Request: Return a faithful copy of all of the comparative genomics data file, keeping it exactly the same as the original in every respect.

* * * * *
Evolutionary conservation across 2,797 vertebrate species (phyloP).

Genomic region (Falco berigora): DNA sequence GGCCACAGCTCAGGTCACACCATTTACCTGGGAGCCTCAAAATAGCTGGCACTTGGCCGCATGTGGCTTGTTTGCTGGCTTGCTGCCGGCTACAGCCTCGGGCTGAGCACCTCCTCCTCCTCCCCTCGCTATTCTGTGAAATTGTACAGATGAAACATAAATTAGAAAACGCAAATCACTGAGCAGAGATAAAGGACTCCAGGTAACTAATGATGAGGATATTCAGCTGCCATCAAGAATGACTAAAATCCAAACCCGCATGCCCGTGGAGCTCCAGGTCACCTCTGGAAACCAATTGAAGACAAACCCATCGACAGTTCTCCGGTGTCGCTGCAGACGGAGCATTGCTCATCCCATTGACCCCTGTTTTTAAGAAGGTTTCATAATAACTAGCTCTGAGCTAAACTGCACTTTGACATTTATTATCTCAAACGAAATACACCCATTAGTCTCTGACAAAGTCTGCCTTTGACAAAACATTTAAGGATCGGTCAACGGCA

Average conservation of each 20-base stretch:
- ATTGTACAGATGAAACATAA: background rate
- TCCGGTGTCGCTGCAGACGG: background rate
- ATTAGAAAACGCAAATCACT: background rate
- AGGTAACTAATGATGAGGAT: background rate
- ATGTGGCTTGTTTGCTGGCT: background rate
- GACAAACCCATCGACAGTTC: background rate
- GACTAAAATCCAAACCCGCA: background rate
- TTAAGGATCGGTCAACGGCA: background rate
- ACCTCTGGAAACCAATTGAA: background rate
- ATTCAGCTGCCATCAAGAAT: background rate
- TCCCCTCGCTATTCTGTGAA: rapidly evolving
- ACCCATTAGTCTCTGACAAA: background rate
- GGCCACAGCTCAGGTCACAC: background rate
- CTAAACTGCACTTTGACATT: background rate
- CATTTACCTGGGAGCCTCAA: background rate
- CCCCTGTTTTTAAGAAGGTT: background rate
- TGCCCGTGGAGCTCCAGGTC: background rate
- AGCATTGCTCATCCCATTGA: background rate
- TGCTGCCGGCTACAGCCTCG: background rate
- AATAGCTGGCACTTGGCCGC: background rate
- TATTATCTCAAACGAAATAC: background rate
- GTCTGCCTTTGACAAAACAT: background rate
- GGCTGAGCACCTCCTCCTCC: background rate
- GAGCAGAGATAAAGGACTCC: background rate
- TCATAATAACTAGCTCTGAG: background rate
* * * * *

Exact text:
Evolutionary conservation across 2,797 vertebrate species (phyloP).

Genomic region (Falco berigora): DNA sequence GGCCACAGCTCAGGTCACACCATTTACCTGGGAGCCTCAAAATAGCTGGCACTTGGCCGCATGTGGCTTGTTTGCTGGCTTGCTGCCGGCTACAGCCTCGGGCTGAGCACCTCCTCCTCCTCCCCTCGCTATTCTGTGAAATTGTACAGATGAAACATAAATTAGAAAACGCAAATCACTGAGCAGAGATAAAGGACTCCAGGTAACTAATGATGAGGATATTCAGCTGCCATCAAGAATGACTAAAATCCAAACCCGCATGCCCGTGGAGCTCCAGGTCACCTCTGGAAACCAATTGAAGACAAACCCATCGACAGTTCTCCGGTGTCGCTGCAGACGGAGCATTGCTCATCCCATTGACCCCTGTTTTTAAGAAGGTTTCATAATAACTAGCTCTGAGCTAAACTGCACTTTGACATTTATTATCTCAAACGAAATACACCCATTAGTCTCTGACAAAGTCTGCCTTTGACAAAACATTTAAGGATCGGTCAACGGCA

Average conservation of each 20-base stretch:
- ATTGTACAGATGAAACATAA: background rate
- TCCGGTGTCGCTGCAGACGG: background rate
- ATTAGAAAACGCAAATCACT: background rate
- AGGTAACTAATGATGAGGAT: background rate
- ATGTGGCTTGTTTGCTGGCT: background rate
- GACAAACCCATCGACAGTTC: background rate
- GACTAAAATCCAAACCCGCA: background rate
- TTAAGGATCGGTCAACGGCA: background rate
- ACCTCTGGAAACCAATTGAA: background rate
- ATTCAGCTGCCATCAAGAAT: background rate
- TCCCCTCGCTATTCTGTGAA: rapidly evolving
- ACCCATTAGTCTCTGACAAA: background rate
- GGCCACAGCTCAGGTCACAC: background rate
- CTAAACTGCACTTTGACATT: background rate
- CATTTACCTGGGAGCCTCAA: background rate
- CCCCTGTTTTTAAGAAGGTT: background rate
- TGCCCGTGGAGCTCCAGGTC: background rate
- AGCATTGCTCATCCCATTGA: background rate
- TGCTGCCGGCTACAGCCTCG: background rate
- AATAGCTGGCACTTGGCCGC: background rate
- TATTATCTCAAACGAAATAC: background rate
- GTCTGCCTTTGACAAAACAT: background rate
- GGCTGAGCACCTCCTCCTCC: background rate
- GAGCAGAGATAAAGGACTCC: background rate
- TCATAATAACTAGCTCTGAG: background rate